It’s been a little while since I’ve written about the PITCHf/x analysis going on, but it continues to fascinate me. There’s a ton of great stuff going on with it right now.

John Walsh wrote another great article for THT entitled “Pitch Identification Tutorial“. It’s a good overview on what you can do with this stuff. He takes a look at a bunch of pitchers, including Cla Meredith and Trevor Hoffman:

“Meredith is an exception to sidewinders throwing only two pitches — you can see his change-up thrown with the same movement has his fastball, but 10 mph slower.”


“Hoffman’s celebrated change-up is the slowest (under 80 mph), although his fastball is also slower than the others. What really counts is the difference in speed between the fasty and the change. It would be interesting to go through the data and see who has the largest difference.”

At the bottom of the article make sure to check out the pdf file which has charts of about 150 pitchers. They are plotted in what has become the standard, with horizontal break on the x axis, vertical break on the y axis, and speed indicated by the color of the dots. Awesome stuff.

For some further discussion on this article check out Ballhype and The Book Blog.

Over at Fast Balls, Mike Fast has been doing a great job of both tracking the PITCHf/x articles and providing some amazing content of his own. About a week ago, he published “Mad Dox mishmash“, an article looking at Maddux’s repertoire. Mike’s been using pitch speed versus spin direction to classify pitches. He finds that Maddux uses a few curves and sliders, but predominantly goes with 2 seamers, cutters, and changeups. Check out the whole article (and the others …).

Also, another great blog I’ve discovered is Josh Kalk’s “from small ball to the long ball“. Using a clustering algorithm, he has made player cards, similar to what Walsh did. Along with this, he’s done a lot of work with correcting the PITCHf/x data. After all, the system is not going to be perfect from park to park and there’s even going to be some problems within each park (such as moving the cameras around, random errors, etc.). A lot of it is a bit over my head, but it’s great stuff that somebody needs to do.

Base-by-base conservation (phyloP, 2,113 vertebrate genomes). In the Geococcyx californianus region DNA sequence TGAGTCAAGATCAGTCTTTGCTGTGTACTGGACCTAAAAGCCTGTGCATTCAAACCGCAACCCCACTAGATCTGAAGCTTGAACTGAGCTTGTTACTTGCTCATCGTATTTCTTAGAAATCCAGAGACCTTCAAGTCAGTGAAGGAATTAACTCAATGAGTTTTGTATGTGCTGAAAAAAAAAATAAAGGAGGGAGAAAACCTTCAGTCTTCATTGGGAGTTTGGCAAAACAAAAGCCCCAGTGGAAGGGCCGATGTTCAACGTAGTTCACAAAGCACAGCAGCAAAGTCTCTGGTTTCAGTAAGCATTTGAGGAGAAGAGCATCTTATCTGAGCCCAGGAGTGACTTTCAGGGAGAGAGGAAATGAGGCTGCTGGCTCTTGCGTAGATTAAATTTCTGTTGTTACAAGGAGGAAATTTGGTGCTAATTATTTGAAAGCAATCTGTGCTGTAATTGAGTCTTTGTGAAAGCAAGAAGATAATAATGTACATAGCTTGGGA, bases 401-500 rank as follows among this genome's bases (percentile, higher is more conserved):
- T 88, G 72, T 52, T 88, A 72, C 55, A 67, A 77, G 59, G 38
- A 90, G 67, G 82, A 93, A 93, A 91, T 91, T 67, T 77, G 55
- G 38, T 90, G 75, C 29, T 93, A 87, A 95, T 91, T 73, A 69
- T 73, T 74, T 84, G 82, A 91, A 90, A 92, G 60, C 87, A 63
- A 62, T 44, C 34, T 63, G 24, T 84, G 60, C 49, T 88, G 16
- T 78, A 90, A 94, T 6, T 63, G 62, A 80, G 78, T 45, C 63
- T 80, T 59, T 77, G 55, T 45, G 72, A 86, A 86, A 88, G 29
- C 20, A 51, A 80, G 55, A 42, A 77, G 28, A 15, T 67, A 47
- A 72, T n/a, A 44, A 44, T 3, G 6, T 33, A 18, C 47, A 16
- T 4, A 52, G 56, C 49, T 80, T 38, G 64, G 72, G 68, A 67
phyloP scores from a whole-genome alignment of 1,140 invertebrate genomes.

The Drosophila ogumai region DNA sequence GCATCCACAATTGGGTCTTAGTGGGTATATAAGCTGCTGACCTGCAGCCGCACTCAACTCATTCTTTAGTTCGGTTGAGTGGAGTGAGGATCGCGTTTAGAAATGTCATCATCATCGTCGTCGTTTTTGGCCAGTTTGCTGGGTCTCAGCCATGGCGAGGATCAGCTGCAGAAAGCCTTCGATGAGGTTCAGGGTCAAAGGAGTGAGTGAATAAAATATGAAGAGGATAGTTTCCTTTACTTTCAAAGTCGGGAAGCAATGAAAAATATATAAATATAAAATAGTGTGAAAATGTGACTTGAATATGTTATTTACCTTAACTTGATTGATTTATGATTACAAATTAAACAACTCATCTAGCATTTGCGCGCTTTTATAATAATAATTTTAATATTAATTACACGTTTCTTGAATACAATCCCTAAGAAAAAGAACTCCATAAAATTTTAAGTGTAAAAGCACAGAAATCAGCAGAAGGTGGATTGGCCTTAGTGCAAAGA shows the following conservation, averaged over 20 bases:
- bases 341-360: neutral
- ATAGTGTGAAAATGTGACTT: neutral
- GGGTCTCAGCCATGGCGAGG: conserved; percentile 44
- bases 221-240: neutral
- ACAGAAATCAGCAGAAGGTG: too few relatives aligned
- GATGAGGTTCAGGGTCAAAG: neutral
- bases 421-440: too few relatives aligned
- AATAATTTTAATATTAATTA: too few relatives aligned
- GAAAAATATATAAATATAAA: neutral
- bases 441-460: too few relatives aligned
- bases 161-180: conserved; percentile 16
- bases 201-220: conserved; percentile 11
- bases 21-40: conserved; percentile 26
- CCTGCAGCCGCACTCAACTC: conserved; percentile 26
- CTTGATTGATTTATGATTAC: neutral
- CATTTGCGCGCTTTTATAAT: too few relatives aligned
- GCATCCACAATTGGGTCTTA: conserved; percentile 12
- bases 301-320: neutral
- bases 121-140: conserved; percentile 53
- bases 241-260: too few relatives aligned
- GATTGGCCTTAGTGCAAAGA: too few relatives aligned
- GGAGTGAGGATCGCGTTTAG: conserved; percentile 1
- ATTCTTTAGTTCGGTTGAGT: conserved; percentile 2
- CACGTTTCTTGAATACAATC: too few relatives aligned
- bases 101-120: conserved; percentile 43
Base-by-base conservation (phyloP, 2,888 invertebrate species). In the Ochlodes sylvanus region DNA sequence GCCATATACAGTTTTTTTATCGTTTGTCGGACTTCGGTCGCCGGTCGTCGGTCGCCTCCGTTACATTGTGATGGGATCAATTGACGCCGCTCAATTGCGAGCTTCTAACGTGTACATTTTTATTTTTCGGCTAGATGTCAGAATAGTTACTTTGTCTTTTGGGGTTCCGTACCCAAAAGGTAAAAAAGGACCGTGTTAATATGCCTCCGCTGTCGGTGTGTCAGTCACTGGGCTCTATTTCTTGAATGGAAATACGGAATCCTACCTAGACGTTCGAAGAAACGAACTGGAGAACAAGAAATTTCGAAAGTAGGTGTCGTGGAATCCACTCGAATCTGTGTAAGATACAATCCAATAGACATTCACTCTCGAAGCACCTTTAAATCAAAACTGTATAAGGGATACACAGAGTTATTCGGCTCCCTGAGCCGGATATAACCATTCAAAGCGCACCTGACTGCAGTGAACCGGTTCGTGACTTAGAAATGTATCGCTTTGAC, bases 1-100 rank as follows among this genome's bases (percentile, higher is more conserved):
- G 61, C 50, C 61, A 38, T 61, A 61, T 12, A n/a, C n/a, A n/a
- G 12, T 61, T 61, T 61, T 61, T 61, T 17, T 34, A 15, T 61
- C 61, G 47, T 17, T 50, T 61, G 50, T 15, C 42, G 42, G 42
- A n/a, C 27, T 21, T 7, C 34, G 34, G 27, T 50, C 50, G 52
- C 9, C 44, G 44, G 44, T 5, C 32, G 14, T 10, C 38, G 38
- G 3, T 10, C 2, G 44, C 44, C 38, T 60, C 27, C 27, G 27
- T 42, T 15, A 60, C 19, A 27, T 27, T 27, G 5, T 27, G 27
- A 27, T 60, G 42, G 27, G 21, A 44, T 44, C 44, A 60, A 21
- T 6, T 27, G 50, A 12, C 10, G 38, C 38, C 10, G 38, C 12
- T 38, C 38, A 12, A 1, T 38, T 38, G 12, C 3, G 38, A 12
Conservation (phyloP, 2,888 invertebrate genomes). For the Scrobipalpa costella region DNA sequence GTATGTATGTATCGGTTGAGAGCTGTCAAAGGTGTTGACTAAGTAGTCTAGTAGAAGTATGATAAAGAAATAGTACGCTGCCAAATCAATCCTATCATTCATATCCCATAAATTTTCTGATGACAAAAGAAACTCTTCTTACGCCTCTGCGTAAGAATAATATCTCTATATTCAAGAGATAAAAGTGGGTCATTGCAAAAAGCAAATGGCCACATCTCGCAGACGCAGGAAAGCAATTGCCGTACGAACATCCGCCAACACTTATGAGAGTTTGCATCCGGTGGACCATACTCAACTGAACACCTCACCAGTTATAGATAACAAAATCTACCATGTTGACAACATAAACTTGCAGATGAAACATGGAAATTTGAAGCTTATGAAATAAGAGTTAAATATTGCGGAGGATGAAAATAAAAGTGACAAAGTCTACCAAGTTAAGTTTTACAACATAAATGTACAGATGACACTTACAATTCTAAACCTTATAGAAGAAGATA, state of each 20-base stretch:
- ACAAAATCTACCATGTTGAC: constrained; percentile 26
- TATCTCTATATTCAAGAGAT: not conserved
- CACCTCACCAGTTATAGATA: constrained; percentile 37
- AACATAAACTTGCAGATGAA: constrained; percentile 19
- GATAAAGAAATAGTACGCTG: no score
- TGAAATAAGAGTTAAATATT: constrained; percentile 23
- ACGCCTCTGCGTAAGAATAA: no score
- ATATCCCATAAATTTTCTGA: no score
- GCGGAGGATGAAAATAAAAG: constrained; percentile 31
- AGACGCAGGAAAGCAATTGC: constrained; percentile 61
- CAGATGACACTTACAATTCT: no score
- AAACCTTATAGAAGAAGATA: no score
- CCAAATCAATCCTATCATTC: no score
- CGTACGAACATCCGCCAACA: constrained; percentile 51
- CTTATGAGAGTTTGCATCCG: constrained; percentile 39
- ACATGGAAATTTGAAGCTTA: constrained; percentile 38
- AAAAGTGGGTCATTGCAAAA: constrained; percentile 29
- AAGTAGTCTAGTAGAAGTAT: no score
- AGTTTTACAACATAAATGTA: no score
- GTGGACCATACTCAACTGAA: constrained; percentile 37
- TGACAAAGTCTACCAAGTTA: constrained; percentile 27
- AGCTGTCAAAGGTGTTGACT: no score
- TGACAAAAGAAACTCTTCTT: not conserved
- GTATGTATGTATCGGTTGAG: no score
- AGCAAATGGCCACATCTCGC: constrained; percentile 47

Finally, k4arros, a poster on the espn Padres board, helped me figure out some basic things with excel. I don’t know what I was thinking before, but I couldn’t get the graphs down how I wanted them (horizontal v. vertical with speed indicated by color). Now, I think I’ve got it. Here’s Peavy again, with my same database (just from August 2nd with about 3 starts missing … 701 pitches). Horizontal break is on the x, vertical is on the y, and speed is indicated by color ….


Again, I think his pitches are relatively easy to identify. You’ve got the fastballs at 90+. Two groups of sliders from 80 to 90 (the yellow and green dots). You can see that the slower slider breaks more than the faster one. I believe this is Peavy’s slurve, actually. Then you got a few curves and changes in the 70’s. Peavy, for the most part, works with fastballs and sliders (slurves).

The next step for me is obviously to get some more data (and work with some different pitchers ; ). I’ve still got to figure out how to set up a database and pull lots of data from the mlb site. I know there are a couple of tutorials out there, but that stuff is like a different language to me … progress will probably be slow.

Of course, you don’t need me! The real analysts out there are providing unbelievable stuff. I think there are going to be some real breakthroughs soon (adding to the ones already achieved), as long as this data is still made available. Too many smart people are getting their hands on it and it’s really fun to sit back and watch.